When you sign up, you don’t even need to deposit at first. You can play free games without giving any credit card or bank information. In fact, you should play the free games for at least an hour or so to get the hang of how fast the action goes, what buttons to click, what happens when you click a button if you aren’t sure of what it does: all the bells and whistles of how the site works. The drawback of the free games is that they have virtually no instructional value as to the correct method of play. This is because “free” players do not pay for their chips and therefore do not place much value on correct or winning play. This pretty much eliminates the “game within the game,” which is the heart and soul of poker. The free games are, however, excellent for a total novice. They offer newbies a way to practice calculating basic odds on the fly, and discover the relative strengths of hands. Still, you should get off free games as soon as you can. Even playing the .5/.10 games will offer you far more useful learning opportunities than the free games.
Give some thought to your login or “screen” name. Some people want to be distinctive, memorable. Others want to be as anonymous as possible. Your screen name is the first bit of “table image” you present to the other players. Choose one that presents the personality you want to convey to your opponents. Keep in mind that you may be restricted from making multiple changes to your screen name or picture.
Building an Online Poker Bankroll
The first enormous difference you confront between playing poker online and in a casino is when you go to buy chips. Online card rooms may limit how much you can deposit each day, depending upon the deposit method that you choose. This means that your daily deposit limit is your de facto bankroll even if you have more funds readily available. You can start to build your online bankroll either through winning play, or by making additional deposits on subsequent days. If you are a high limit player, you should contact the support staff at the poker site about easing deposit restrictions.
Deposit limits can affect both the way that you play and the limit you are able to play at. Even if you are a winning player, if you play very aggressively, or too high for your online bankroll, you can end up broke and out of action with no way to rebuy. Don’t let this happen. Putting yourself out of action is a critical mistake.
If your online bankroll is limited, you should make sure that you are playing at a level where your bankroll can withstand the daily swings. This usually means starting lower or medium limits, and playing higher as your bankroll grows. Keep in mind that your short term swings will normally be greater online than they will be in casino poker, because the games tend to be more aggressive online. If you are trying to acquire a large online bankroll without facing deposit restrictions, consider getting funds transfer from another player. Many sites do not restrict how much players can transfer between themselves.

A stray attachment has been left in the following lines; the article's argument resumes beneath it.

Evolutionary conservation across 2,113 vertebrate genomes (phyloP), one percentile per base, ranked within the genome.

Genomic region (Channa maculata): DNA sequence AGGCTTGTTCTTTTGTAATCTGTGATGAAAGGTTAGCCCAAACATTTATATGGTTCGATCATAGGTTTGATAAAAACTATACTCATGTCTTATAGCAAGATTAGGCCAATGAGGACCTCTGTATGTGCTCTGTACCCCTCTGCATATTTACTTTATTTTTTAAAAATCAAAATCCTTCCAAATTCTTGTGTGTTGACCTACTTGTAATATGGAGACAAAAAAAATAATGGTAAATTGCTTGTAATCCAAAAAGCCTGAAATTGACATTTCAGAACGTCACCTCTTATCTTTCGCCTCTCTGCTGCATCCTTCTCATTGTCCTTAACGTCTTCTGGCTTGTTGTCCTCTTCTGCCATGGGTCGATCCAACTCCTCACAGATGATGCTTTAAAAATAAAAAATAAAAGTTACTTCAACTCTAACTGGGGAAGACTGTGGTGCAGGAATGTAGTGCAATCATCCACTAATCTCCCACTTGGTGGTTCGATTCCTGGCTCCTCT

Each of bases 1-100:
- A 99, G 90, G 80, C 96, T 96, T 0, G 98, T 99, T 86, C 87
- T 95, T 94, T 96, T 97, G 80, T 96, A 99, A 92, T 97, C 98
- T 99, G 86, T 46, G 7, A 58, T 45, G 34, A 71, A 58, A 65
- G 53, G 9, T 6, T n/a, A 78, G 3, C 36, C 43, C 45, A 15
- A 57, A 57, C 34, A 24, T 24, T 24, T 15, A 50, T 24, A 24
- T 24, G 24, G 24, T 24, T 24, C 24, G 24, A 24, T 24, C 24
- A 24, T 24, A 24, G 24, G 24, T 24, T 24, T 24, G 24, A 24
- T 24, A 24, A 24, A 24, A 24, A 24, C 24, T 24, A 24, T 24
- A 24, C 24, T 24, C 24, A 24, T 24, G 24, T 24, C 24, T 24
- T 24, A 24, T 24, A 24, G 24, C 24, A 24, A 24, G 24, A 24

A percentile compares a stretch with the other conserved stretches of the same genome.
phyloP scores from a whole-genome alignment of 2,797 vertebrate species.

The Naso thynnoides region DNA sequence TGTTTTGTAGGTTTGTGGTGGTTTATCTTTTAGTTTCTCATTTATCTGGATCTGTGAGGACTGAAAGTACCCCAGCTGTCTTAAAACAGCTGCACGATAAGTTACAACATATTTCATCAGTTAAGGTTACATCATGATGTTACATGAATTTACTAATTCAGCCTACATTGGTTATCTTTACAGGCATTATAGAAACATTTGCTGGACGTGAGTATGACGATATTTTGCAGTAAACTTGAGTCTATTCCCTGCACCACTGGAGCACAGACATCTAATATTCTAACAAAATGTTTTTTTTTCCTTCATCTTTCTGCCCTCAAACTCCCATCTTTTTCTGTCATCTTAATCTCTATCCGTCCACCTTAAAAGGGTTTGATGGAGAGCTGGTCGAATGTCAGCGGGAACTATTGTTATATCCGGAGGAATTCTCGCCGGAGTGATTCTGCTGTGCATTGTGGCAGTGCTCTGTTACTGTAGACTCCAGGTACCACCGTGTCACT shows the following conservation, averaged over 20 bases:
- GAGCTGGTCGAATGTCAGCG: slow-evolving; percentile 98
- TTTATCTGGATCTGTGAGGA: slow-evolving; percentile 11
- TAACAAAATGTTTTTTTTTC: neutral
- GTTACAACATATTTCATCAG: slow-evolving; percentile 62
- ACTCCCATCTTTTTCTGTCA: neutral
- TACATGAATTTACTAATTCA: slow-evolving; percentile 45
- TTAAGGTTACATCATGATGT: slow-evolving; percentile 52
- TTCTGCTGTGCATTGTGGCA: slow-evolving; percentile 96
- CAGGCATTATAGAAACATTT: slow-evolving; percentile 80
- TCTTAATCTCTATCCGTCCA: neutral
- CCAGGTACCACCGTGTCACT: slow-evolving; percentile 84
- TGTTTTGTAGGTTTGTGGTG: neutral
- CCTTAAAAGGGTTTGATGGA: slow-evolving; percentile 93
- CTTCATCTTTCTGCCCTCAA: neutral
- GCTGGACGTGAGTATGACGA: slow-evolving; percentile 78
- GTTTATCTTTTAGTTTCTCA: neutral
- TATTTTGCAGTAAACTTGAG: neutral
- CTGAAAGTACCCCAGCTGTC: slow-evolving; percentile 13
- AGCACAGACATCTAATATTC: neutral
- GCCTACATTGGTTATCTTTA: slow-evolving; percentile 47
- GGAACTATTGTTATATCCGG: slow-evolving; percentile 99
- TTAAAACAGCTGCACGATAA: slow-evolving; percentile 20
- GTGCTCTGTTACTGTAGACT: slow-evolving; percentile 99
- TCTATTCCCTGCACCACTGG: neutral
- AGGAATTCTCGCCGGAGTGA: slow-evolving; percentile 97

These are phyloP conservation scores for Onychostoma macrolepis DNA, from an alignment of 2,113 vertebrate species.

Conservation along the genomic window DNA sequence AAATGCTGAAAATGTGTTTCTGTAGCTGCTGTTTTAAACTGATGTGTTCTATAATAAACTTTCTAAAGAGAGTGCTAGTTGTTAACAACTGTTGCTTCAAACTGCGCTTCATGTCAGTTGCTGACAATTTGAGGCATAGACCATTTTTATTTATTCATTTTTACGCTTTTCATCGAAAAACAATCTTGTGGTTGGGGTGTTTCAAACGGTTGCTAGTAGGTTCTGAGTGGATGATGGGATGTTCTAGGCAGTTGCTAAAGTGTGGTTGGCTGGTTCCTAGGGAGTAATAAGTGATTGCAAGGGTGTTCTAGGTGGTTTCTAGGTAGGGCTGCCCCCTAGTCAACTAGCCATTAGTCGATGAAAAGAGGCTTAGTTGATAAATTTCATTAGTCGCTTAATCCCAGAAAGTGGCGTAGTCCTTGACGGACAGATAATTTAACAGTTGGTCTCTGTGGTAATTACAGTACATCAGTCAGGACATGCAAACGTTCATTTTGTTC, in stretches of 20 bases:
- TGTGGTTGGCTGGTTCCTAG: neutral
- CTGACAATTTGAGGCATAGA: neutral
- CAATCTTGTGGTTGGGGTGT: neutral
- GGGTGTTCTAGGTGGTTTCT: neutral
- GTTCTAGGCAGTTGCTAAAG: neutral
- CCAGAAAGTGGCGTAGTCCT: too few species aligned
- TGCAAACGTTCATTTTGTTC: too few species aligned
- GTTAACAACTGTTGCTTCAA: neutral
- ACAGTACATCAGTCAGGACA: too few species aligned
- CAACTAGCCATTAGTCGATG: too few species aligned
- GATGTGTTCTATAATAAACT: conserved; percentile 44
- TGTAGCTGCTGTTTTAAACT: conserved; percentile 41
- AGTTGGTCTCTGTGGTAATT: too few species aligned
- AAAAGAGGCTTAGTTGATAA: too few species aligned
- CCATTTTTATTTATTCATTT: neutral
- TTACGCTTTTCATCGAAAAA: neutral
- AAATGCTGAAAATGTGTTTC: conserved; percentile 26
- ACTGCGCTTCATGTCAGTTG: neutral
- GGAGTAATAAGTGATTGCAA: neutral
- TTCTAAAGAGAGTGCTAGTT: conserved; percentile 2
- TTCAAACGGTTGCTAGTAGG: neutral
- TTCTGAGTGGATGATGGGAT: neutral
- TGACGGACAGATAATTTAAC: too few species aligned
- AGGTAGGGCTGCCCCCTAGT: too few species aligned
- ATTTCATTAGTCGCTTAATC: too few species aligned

Cashing Out and Your Internet Bankroll
Cashing out from internet card rooms is not a problem, but you should be aware that there are some common cash out rules. First of all, you may be restricted from cashing out for 48-72 hours since your last deposit or funds transfer. This is because the poker site may have expenses associated with your deposit, and they do not want people continually depositing and cashing out. Also keep in mind that some sites require that cash outs be credited back to their original deposit method first before a check can be cut. For example, if you initially deposited $500 with your credit card, and you wanted to cash out $1,000, they site may require that you accept a $500 credit to your card and a $500 check. If you have made several deposits over time, the site may require fulfilling credits on all of these before they will honor any other method of withdrawal. Regardless of how they process cash outs, if you play at a major site, you should not run into any problems getting your money. (See also Cash Out Curse Myth)
If you want to get around this restriction, there are basically two ways to do it. The first is to make your initial deposit through a funds transfer from another player. If you deposit funds this way, all cash out options should be available to you. The second thing that you can do is to keep a large enough bankroll online, so that you are able to avoid making deposits in the first place. If you do this, then your initial deposit will be credited back, but all further withdrawals are open to the method of your choosing. Obviously, in order for this method to work, you need to be a winning player, and you need to be able to leave a substantial bankroll in your account at all times (it is a good idea to do this anyway).